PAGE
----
When she was five years old, Dame Stephanie “Steve” Shirley, born Vera Buchthal, fled Nazi Germany as a child refugee, escaping certain death and plunging into a life that would show her a quieter yet oppressively persistent kind of discrimination and injustice. A girl with a strong passion for mathematics, she had to transfer to the boys’ school to get a proper education, where she first became aware of her gender’s second-class status — but she, a voracious reader, took refuge in the school library and devoured countless books spanning every imaginable field. As a young woman drawn to the computing industry, she saw that signing her name opened no doors, so she adopted the nickname Steve and began signing as “Steve Shirley.” Suddenly, doors swung open.

Steve Shirley went on to become the world’s first freelance programmer and founded the software company F.I. Group in 1962, one of the UK’s earliest startups. It was a revolutionary company, writing software only — an outrageous proposition at the time. It was managed and operated by highly skilled female engineers (“We hired men. If they were good enough.”), who worked from home — also unthinkable amidst the era’s gender biases and social norms. And yet they forged forward, forever changing the course of entrepreneurship and women in technology. When F.I. was eventually floated on the London Stock Exchange in 1996, it earned hundred of millions of pounds. Today, she is bringing that same zest for change and betterment to her work in philanthropy.

This fantastic short film, produced by Google as part of a series highlighting women’s involvement in the early days of computing, tells Dame Steve Shirley’s remarkable and heartening story:

The fact that I almost died in the Holocaust means that I’m very motivated to make sure that each day is worth living, that my life was worth saving… I had built a determination that I was not going to let other people define me, to break through, to build something new, to not be put off by the conventions of the day.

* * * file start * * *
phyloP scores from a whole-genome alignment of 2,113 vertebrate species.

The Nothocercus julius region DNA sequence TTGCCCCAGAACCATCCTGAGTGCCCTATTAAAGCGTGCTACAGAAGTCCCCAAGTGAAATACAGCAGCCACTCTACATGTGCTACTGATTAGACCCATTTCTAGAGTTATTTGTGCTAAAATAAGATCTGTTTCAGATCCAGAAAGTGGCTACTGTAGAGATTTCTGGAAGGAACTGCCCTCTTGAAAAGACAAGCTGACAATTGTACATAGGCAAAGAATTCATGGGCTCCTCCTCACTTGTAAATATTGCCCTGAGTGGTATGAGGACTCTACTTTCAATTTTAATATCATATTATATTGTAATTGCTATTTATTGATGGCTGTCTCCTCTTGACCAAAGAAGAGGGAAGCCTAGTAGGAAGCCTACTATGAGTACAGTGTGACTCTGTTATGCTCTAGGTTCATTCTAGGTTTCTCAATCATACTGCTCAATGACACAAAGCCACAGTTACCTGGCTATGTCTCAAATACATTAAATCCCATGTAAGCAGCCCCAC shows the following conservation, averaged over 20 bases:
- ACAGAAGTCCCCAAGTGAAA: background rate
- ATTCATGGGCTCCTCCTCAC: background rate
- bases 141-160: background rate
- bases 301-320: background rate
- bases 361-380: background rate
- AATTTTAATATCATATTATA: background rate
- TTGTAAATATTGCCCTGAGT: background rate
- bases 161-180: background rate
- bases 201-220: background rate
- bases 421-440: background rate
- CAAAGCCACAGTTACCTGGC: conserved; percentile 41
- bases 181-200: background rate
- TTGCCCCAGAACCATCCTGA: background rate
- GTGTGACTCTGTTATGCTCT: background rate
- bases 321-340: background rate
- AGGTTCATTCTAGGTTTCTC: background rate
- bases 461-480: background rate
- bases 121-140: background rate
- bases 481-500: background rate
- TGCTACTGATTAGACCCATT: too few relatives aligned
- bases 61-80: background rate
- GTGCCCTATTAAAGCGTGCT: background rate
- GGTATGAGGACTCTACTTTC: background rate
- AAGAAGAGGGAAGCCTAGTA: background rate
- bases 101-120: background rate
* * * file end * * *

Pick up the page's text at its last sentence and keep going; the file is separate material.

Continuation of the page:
In her memoir, Let It Go (public library), Dame Steve further elaborates on this disposition, tracing how her childhood experience of being sent away into safety by her German parents and raised by kindly strangers in the UK shaped her outlook on life, work, and philanthropy:

I have known failure and heartbreak as well as success, but I have never quite lost sight of two life-defining ideas – both of which I can trace back to my arrival in England all those years ago as a terrified, weeping child refugee.

The first is the conviction that even in the blackest moments of despair there is hope, if one can find the courage to pursue it. Sometimes the worst is less overwhelmingly awful than we fear; sometimes the right attitude can create good even from life’s most terrible situations.

My second big idea is the matching conviction that, even though I ostensibly lost everything when my parents were forced to send me away, I was not just the victim of bigotry and cruelty. I was also the fortunate beneficiary of the unearned generosity of many people: the Jewish and Christian activists who set up the Kindertransport, the Quakers who kept the project going when it ran out of money, the ordinary people who chipped in with the various tedious administrative tasks that allowed the project to function, the Catholic nuns who helped to educate me, and the quiet, middle-aged, nominally Anglican couple who took me in.